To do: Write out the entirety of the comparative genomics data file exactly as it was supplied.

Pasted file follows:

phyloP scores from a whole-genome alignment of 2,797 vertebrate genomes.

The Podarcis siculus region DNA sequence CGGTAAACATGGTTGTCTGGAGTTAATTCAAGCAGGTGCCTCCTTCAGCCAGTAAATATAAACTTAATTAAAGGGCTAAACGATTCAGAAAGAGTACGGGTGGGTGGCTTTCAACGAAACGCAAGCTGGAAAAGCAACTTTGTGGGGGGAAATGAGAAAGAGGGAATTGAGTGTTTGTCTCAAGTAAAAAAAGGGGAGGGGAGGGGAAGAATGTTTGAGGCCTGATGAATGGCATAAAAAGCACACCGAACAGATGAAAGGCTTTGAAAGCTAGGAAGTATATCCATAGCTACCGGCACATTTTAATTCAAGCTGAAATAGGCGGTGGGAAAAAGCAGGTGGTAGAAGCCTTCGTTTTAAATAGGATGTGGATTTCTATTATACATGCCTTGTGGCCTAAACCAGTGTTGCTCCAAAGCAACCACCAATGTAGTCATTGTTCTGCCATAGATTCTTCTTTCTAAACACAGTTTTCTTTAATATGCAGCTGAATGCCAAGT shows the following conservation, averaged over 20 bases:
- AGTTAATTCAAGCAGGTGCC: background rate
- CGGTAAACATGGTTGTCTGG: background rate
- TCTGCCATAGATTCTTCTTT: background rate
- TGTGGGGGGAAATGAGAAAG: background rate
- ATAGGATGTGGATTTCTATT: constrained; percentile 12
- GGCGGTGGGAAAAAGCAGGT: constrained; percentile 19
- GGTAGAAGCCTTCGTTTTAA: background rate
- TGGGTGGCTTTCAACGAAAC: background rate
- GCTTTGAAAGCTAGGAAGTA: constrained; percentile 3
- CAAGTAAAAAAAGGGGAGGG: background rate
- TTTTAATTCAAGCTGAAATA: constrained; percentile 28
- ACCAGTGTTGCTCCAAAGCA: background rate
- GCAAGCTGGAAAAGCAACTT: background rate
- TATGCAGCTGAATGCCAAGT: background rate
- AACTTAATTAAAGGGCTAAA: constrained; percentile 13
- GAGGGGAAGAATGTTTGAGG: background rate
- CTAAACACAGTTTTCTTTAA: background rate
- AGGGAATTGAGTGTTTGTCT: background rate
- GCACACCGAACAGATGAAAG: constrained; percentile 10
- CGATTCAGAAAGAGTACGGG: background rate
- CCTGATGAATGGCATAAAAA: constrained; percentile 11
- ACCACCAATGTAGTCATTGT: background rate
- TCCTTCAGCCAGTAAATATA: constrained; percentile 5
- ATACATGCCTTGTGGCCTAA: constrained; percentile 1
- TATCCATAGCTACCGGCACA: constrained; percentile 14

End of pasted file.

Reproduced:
phyloP scores from a whole-genome alignment of 2,797 vertebrate genomes.

The Podarcis siculus region DNA sequence CGGTAAACATGGTTGTCTGGAGTTAATTCAAGCAGGTGCCTCCTTCAGCCAGTAAATATAAACTTAATTAAAGGGCTAAACGATTCAGAAAGAGTACGGGTGGGTGGCTTTCAACGAAACGCAAGCTGGAAAAGCAACTTTGTGGGGGGAAATGAGAAAGAGGGAATTGAGTGTTTGTCTCAAGTAAAAAAAGGGGAGGGGAGGGGAAGAATGTTTGAGGCCTGATGAATGGCATAAAAAGCACACCGAACAGATGAAAGGCTTTGAAAGCTAGGAAGTATATCCATAGCTACCGGCACATTTTAATTCAAGCTGAAATAGGCGGTGGGAAAAAGCAGGTGGTAGAAGCCTTCGTTTTAAATAGGATGTGGATTTCTATTATACATGCCTTGTGGCCTAAACCAGTGTTGCTCCAAAGCAACCACCAATGTAGTCATTGTTCTGCCATAGATTCTTCTTTCTAAACACAGTTTTCTTTAATATGCAGCTGAATGCCAAGT shows the following conservation, averaged over 20 bases:
- AGTTAATTCAAGCAGGTGCC: background rate
- CGGTAAACATGGTTGTCTGG: background rate
- TCTGCCATAGATTCTTCTTT: background rate
- TGTGGGGGGAAATGAGAAAG: background rate
- ATAGGATGTGGATTTCTATT: constrained; percentile 12
- GGCGGTGGGAAAAAGCAGGT: constrained; percentile 19
- GGTAGAAGCCTTCGTTTTAA: background rate
- TGGGTGGCTTTCAACGAAAC: background rate
- GCTTTGAAAGCTAGGAAGTA: constrained; percentile 3
- CAAGTAAAAAAAGGGGAGGG: background rate
- TTTTAATTCAAGCTGAAATA: constrained; percentile 28
- ACCAGTGTTGCTCCAAAGCA: background rate
- GCAAGCTGGAAAAGCAACTT: background rate
- TATGCAGCTGAATGCCAAGT: background rate
- AACTTAATTAAAGGGCTAAA: constrained; percentile 13
- GAGGGGAAGAATGTTTGAGG: background rate
- CTAAACACAGTTTTCTTTAA: background rate
- AGGGAATTGAGTGTTTGTCT: background rate
- GCACACCGAACAGATGAAAG: constrained; percentile 10
- CGATTCAGAAAGAGTACGGG: background rate
- CCTGATGAATGGCATAAAAA: constrained; percentile 11
- ACCACCAATGTAGTCATTGT: background rate
- TCCTTCAGCCAGTAAATATA: constrained; percentile 5
- ATACATGCCTTGTGGCCTAA: constrained; percentile 1
- TATCCATAGCTACCGGCACA: constrained; percentile 14